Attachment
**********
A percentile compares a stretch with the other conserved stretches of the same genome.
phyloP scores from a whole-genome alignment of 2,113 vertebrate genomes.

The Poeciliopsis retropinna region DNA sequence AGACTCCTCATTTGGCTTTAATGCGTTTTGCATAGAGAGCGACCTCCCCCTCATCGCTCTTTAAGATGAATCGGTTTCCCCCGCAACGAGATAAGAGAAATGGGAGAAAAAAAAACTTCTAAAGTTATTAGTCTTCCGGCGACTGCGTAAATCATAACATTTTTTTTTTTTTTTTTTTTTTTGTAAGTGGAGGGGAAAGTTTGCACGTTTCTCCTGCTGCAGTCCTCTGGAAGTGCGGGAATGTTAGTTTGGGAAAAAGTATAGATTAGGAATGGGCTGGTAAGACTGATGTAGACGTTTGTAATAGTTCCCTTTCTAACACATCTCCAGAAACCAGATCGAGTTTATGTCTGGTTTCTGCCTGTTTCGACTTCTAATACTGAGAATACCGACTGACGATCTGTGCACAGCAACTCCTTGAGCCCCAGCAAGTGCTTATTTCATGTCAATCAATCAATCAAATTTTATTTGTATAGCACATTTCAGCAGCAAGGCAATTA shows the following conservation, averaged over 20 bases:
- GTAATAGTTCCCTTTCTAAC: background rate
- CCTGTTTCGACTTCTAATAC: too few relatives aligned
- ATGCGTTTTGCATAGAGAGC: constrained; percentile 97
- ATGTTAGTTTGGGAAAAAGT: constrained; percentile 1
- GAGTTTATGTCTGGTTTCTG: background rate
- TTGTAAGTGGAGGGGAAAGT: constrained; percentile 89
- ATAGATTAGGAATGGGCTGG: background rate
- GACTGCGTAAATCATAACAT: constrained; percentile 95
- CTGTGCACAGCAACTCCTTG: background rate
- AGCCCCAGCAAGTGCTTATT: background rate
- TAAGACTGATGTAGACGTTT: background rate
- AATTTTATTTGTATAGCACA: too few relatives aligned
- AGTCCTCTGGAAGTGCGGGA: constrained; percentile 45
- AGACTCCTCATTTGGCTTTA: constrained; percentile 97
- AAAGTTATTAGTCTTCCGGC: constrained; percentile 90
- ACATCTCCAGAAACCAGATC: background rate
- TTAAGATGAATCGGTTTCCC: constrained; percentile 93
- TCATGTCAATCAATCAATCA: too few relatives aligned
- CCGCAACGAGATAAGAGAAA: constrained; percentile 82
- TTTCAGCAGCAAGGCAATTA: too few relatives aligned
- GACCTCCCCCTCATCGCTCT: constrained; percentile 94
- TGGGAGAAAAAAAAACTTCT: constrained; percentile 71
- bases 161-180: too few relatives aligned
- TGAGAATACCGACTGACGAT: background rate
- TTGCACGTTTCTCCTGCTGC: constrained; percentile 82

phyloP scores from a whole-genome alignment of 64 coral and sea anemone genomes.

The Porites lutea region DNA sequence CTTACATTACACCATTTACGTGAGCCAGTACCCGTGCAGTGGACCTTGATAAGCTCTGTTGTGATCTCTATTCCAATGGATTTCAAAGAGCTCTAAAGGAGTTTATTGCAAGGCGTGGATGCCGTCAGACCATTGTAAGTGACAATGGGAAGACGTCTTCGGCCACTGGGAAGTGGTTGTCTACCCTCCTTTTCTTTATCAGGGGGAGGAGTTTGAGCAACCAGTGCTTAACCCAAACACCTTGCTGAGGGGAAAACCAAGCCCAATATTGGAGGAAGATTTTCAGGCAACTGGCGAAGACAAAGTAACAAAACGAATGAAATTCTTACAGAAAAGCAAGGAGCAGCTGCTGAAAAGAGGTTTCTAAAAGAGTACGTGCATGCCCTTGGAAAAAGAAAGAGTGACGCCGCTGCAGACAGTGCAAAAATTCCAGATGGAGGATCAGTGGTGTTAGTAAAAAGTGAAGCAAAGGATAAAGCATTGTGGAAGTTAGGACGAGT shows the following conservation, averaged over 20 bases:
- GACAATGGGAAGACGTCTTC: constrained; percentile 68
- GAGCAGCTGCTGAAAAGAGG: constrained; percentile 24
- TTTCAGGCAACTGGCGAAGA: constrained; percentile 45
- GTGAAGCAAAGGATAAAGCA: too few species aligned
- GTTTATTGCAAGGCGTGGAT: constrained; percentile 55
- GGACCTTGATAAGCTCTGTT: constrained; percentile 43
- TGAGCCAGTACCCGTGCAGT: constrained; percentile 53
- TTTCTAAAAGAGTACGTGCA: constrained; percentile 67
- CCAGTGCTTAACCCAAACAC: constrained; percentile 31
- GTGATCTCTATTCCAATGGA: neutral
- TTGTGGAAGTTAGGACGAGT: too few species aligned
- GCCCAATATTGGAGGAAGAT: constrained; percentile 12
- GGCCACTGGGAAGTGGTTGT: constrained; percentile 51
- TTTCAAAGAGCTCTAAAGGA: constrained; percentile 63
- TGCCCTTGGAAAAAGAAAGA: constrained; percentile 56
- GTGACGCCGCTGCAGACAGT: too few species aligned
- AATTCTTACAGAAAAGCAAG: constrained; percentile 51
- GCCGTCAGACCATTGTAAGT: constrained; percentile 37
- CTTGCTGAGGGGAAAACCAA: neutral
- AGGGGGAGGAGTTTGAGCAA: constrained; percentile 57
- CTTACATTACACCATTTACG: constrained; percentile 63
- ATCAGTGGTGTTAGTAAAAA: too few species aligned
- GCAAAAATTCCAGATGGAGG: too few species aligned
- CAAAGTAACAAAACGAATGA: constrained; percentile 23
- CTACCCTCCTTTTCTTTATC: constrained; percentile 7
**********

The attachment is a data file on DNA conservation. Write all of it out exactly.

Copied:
A percentile compares a stretch with the other conserved stretches of the same genome.
phyloP scores from a whole-genome alignment of 2,113 vertebrate genomes.

The Poeciliopsis retropinna region DNA sequence AGACTCCTCATTTGGCTTTAATGCGTTTTGCATAGAGAGCGACCTCCCCCTCATCGCTCTTTAAGATGAATCGGTTTCCCCCGCAACGAGATAAGAGAAATGGGAGAAAAAAAAACTTCTAAAGTTATTAGTCTTCCGGCGACTGCGTAAATCATAACATTTTTTTTTTTTTTTTTTTTTTTGTAAGTGGAGGGGAAAGTTTGCACGTTTCTCCTGCTGCAGTCCTCTGGAAGTGCGGGAATGTTAGTTTGGGAAAAAGTATAGATTAGGAATGGGCTGGTAAGACTGATGTAGACGTTTGTAATAGTTCCCTTTCTAACACATCTCCAGAAACCAGATCGAGTTTATGTCTGGTTTCTGCCTGTTTCGACTTCTAATACTGAGAATACCGACTGACGATCTGTGCACAGCAACTCCTTGAGCCCCAGCAAGTGCTTATTTCATGTCAATCAATCAATCAAATTTTATTTGTATAGCACATTTCAGCAGCAAGGCAATTA shows the following conservation, averaged over 20 bases:
- GTAATAGTTCCCTTTCTAAC: background rate
- CCTGTTTCGACTTCTAATAC: too few relatives aligned
- ATGCGTTTTGCATAGAGAGC: constrained; percentile 97
- ATGTTAGTTTGGGAAAAAGT: constrained; percentile 1
- GAGTTTATGTCTGGTTTCTG: background rate
- TTGTAAGTGGAGGGGAAAGT: constrained; percentile 89
- ATAGATTAGGAATGGGCTGG: background rate
- GACTGCGTAAATCATAACAT: constrained; percentile 95
- CTGTGCACAGCAACTCCTTG: background rate
- AGCCCCAGCAAGTGCTTATT: background rate
- TAAGACTGATGTAGACGTTT: background rate
- AATTTTATTTGTATAGCACA: too few relatives aligned
- AGTCCTCTGGAAGTGCGGGA: constrained; percentile 45
- AGACTCCTCATTTGGCTTTA: constrained; percentile 97
- AAAGTTATTAGTCTTCCGGC: constrained; percentile 90
- ACATCTCCAGAAACCAGATC: background rate
- TTAAGATGAATCGGTTTCCC: constrained; percentile 93
- TCATGTCAATCAATCAATCA: too few relatives aligned
- CCGCAACGAGATAAGAGAAA: constrained; percentile 82
- TTTCAGCAGCAAGGCAATTA: too few relatives aligned
- GACCTCCCCCTCATCGCTCT: constrained; percentile 94
- TGGGAGAAAAAAAAACTTCT: constrained; percentile 71
- bases 161-180: too few relatives aligned
- TGAGAATACCGACTGACGAT: background rate
- TTGCACGTTTCTCCTGCTGC: constrained; percentile 82

phyloP scores from a whole-genome alignment of 64 coral and sea anemone genomes.

The Porites lutea region DNA sequence CTTACATTACACCATTTACGTGAGCCAGTACCCGTGCAGTGGACCTTGATAAGCTCTGTTGTGATCTCTATTCCAATGGATTTCAAAGAGCTCTAAAGGAGTTTATTGCAAGGCGTGGATGCCGTCAGACCATTGTAAGTGACAATGGGAAGACGTCTTCGGCCACTGGGAAGTGGTTGTCTACCCTCCTTTTCTTTATCAGGGGGAGGAGTTTGAGCAACCAGTGCTTAACCCAAACACCTTGCTGAGGGGAAAACCAAGCCCAATATTGGAGGAAGATTTTCAGGCAACTGGCGAAGACAAAGTAACAAAACGAATGAAATTCTTACAGAAAAGCAAGGAGCAGCTGCTGAAAAGAGGTTTCTAAAAGAGTACGTGCATGCCCTTGGAAAAAGAAAGAGTGACGCCGCTGCAGACAGTGCAAAAATTCCAGATGGAGGATCAGTGGTGTTAGTAAAAAGTGAAGCAAAGGATAAAGCATTGTGGAAGTTAGGACGAGT shows the following conservation, averaged over 20 bases:
- GACAATGGGAAGACGTCTTC: constrained; percentile 68
- GAGCAGCTGCTGAAAAGAGG: constrained; percentile 24
- TTTCAGGCAACTGGCGAAGA: constrained; percentile 45
- GTGAAGCAAAGGATAAAGCA: too few species aligned
- GTTTATTGCAAGGCGTGGAT: constrained; percentile 55
- GGACCTTGATAAGCTCTGTT: constrained; percentile 43
- TGAGCCAGTACCCGTGCAGT: constrained; percentile 53
- TTTCTAAAAGAGTACGTGCA: constrained; percentile 67
- CCAGTGCTTAACCCAAACAC: constrained; percentile 31
- GTGATCTCTATTCCAATGGA: neutral
- TTGTGGAAGTTAGGACGAGT: too few species aligned
- GCCCAATATTGGAGGAAGAT: constrained; percentile 12
- GGCCACTGGGAAGTGGTTGT: constrained; percentile 51
- TTTCAAAGAGCTCTAAAGGA: constrained; percentile 63
- TGCCCTTGGAAAAAGAAAGA: constrained; percentile 56
- GTGACGCCGCTGCAGACAGT: too few species aligned
- AATTCTTACAGAAAAGCAAG: constrained; percentile 51
- GCCGTCAGACCATTGTAAGT: constrained; percentile 37
- CTTGCTGAGGGGAAAACCAA: neutral
- AGGGGGAGGAGTTTGAGCAA: constrained; percentile 57
- CTTACATTACACCATTTACG: constrained; percentile 63
- ATCAGTGGTGTTAGTAAAAA: too few species aligned
- GCAAAAATTCCAGATGGAGG: too few species aligned
- CAAAGTAACAAAACGAATGA: constrained; percentile 23
- CTACCCTCCTTTTCTTTATC: constrained; percentile 7